Our Orthopedic Surgery Service is overseen by our board-certified faculty, who specialize in treating all types of orthopedic and neurologic trauma and diagnostic evaluations of surgical candidates.
When Huck, a 1-year-old Labrador mix, jumped off the transport truck into the waiting arms of his new owner his outlook on life should have been different. But instead he was limping and hurt.
The orthopedic surgery service at the Foster Hospital for Small Animals is overseen by our board-certified faculty, who specialize in treating all types of orthopedic trauma (fractures, luxations) and neurologic trauma (fractures and prolapsed intervertebral discs). In addition to surgery, the service also performs diagnostic evaluations of surgical candidates.
One of the more common orthopedic problems in small animals is a rupture of the cranial cruciate ligament in the knee, which is the number-one cause of hind-limb lameness in the dog. Another common condition is hip dysplasia. We perform corrective osteotomy or joint replacement for those cases which require surgery.
Additional procedures are offered for a variety of problems, including correction of angular limb deformities, congenital defects (elbow dysplasia, patellar luxation) and any number of other general orthopedic issues. The orthopedic service also does consults on request for other services, generally lameness evaluation.
Use of advanced techniques for postoperative pain control is an important focus of the service. Postoperative monitoring by critical care veterinarians is available on a 24-hour basis for patients that require it.
The hospital also has a Soft Tissue Surgery Service for patients requiring surgery of soft-tissue problems, particularly of the chest and abdomen.
- Total joint replacement (hip, elbow, stifle)
- Early treatment for hip dysplasia (JPS, TPO, DPO)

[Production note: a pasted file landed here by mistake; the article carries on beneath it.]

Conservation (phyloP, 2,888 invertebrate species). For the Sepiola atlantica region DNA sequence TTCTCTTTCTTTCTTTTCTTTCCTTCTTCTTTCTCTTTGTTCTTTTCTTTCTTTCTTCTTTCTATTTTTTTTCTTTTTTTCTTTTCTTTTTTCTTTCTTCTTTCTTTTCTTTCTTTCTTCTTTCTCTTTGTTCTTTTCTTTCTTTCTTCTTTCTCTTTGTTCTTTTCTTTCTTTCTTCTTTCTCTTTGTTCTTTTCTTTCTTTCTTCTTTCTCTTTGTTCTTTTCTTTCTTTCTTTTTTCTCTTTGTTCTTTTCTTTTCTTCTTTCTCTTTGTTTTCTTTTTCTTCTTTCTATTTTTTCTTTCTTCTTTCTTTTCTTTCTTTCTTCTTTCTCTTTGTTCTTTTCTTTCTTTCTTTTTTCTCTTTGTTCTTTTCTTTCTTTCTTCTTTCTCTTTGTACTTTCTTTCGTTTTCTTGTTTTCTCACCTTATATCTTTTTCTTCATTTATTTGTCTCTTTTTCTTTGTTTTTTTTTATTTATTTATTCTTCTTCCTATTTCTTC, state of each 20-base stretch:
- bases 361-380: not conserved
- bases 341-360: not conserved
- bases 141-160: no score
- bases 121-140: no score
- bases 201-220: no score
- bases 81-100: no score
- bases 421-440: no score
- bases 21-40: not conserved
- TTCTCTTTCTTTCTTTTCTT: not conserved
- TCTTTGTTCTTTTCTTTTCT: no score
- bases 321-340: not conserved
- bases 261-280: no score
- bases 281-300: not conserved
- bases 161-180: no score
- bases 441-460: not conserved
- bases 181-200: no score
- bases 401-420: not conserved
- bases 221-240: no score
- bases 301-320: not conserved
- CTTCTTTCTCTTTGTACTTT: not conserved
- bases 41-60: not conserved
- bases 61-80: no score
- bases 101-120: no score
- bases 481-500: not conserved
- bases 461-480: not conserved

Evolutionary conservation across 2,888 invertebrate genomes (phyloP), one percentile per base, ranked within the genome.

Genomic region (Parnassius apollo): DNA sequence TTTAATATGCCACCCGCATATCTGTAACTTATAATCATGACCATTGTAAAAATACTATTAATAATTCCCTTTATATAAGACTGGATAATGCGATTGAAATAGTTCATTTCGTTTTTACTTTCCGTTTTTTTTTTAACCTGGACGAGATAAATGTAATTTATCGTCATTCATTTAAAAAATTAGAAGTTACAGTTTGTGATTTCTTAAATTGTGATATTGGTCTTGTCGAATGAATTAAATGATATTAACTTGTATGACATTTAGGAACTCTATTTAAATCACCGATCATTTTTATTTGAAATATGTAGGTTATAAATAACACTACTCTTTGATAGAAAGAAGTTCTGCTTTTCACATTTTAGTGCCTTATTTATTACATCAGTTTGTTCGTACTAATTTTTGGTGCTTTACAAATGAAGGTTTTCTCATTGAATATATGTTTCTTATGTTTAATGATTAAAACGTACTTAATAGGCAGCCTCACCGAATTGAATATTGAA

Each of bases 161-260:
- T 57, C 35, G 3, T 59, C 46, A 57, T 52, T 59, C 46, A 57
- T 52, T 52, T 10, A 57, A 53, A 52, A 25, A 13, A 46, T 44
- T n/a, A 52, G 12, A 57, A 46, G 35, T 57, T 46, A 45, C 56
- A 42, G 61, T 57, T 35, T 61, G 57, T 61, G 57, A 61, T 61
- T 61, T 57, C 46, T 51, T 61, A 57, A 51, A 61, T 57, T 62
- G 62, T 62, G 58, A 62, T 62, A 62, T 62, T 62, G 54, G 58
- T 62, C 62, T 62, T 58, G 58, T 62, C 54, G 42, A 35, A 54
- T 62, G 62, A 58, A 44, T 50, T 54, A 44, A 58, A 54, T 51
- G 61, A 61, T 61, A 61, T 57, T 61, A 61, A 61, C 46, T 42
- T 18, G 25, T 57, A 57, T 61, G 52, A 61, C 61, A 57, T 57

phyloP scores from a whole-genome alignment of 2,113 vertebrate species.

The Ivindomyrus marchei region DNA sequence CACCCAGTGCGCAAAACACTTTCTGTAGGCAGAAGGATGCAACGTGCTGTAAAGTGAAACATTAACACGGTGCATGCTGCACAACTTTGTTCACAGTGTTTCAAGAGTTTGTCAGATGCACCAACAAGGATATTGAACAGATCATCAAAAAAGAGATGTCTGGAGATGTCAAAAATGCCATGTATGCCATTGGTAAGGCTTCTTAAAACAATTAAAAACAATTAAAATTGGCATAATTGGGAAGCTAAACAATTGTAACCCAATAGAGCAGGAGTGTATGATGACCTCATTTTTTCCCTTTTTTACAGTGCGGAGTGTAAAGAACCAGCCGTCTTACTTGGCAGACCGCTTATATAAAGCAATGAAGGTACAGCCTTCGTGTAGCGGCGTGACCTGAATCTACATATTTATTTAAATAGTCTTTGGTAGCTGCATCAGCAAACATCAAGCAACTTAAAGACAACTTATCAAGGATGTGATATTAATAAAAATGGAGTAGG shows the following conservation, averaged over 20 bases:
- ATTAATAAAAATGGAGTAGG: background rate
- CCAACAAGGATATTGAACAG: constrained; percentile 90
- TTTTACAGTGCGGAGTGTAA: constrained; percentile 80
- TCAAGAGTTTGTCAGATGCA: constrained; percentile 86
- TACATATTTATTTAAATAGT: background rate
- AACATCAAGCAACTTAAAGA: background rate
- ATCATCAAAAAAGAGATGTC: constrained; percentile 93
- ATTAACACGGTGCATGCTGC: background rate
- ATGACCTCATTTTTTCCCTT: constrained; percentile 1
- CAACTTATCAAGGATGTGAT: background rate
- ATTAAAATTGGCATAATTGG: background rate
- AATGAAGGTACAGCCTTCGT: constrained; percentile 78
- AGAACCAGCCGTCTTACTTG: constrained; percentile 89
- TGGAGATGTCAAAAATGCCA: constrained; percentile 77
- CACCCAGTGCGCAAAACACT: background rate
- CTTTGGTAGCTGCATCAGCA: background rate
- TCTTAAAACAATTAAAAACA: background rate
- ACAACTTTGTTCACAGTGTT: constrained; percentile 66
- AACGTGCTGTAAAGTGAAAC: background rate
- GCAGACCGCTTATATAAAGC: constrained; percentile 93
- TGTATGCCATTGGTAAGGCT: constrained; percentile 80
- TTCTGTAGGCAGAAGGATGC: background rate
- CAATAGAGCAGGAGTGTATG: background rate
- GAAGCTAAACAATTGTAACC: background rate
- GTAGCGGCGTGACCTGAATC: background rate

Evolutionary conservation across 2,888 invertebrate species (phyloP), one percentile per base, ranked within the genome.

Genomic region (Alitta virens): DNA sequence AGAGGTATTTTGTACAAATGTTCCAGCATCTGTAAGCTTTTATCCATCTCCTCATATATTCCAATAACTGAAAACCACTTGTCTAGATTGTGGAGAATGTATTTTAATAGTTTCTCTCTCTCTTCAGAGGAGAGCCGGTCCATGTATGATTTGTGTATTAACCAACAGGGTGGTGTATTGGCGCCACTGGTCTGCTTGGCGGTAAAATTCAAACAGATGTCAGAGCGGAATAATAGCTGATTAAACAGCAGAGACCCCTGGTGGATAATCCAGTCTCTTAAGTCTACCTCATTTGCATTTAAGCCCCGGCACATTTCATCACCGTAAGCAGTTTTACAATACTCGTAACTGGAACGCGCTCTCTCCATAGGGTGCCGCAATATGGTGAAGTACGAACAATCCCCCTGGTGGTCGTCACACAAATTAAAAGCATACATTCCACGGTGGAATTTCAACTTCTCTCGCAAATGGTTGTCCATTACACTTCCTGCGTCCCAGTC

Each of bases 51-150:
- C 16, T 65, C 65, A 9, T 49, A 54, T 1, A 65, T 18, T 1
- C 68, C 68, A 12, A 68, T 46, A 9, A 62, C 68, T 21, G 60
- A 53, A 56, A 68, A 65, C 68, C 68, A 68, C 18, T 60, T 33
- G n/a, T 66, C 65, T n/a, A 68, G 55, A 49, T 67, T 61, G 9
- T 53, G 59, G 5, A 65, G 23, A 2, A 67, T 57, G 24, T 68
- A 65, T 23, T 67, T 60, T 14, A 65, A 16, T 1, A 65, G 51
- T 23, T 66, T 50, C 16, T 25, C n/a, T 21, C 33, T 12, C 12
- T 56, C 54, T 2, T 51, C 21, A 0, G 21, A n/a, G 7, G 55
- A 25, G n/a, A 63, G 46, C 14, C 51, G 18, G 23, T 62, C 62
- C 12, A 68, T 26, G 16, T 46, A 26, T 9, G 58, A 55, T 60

- Corrective osteotomy – angular limb deformities (CT planning and rapid prototyping models, i.e., 3-D printing)
- Fracture repair and locked implants (4 locking plate systems with their specific indications; locked intramedullary nailing)
- Fracture repair and external skeletal fixation (3 ESF systems with their specific indications)
- Limb lengthening (growth deformities)
- Cruciate repair (TPLO, TTA)
- Bone regeneration: rhBMP-2 [Treatment of nonunion and large defects (mandibular reconstruction)]
- Minimally invasive fracture repair (C-arm)
- Force plate analysis
- Limb sparing techniques (tumor treatment)
- Ligament and tendon reconstruction
- Extracorporeal shock wave therapy
- Sliding humeral osteotomy
- Biceps tendon release for elbow dysplasia
- Clinical studies: Platelet Rich Plasma (PRP) injections for OA
- Call: 508-839-5395
- Request an appointment online
- Emergencies: 508-839.5395, Option #3
- The Dog with the Bionic SkullA Tufts veterinary orthopedist borrows from human medicine to repair canine facial fractures To treat dogs with shattered facial bones, veterinary orthopedist Randy Boudrieau has taken a page from human medicine, using titanium plates narrower than a pencil to repair the fractures. Source: http://now.tufts.edu/articles/dog-bionic-skull ... read more
- Why You Should Consider Nonsurgical Care for CCL DiseaseMichael Kowaleski supports surgery as the treatment for Cranial Cruciate Ligament in dogs because it effectively achieves stability. ... read more
- At Your Service: Radiation Oncology and Soft Tissue Veterinary Professionals Partner Together for Molly’s CaseThe news that a beloved family pet has cancer can be very upsetting. The good news is that many pets diagnosed with cancer have treatment options available to help them with their diagnosis.. At Foster Hospital for Small Animals at Cummings Veterinary Medical Center, our medical and radiation oncologists and ... read more
- What to Expect: SurgeryLearn more about what to expect when you visit the Orthopedic Surgery Service or the Soft Tissue Surgery Service. ... read more
- Quick Action and Teamwork Lead to Happy EndingBackground When Oliver, a 4-1/2-month-old golden retriever puppy arrived at Foster Hospital for Small Animals at Cummings School of Veterinary Medical Center at Tufts University, he had been vomiting for two days after breaking into the trash can. “You could tell he wanted to lie down, but couldn’t; he was stretching ... read more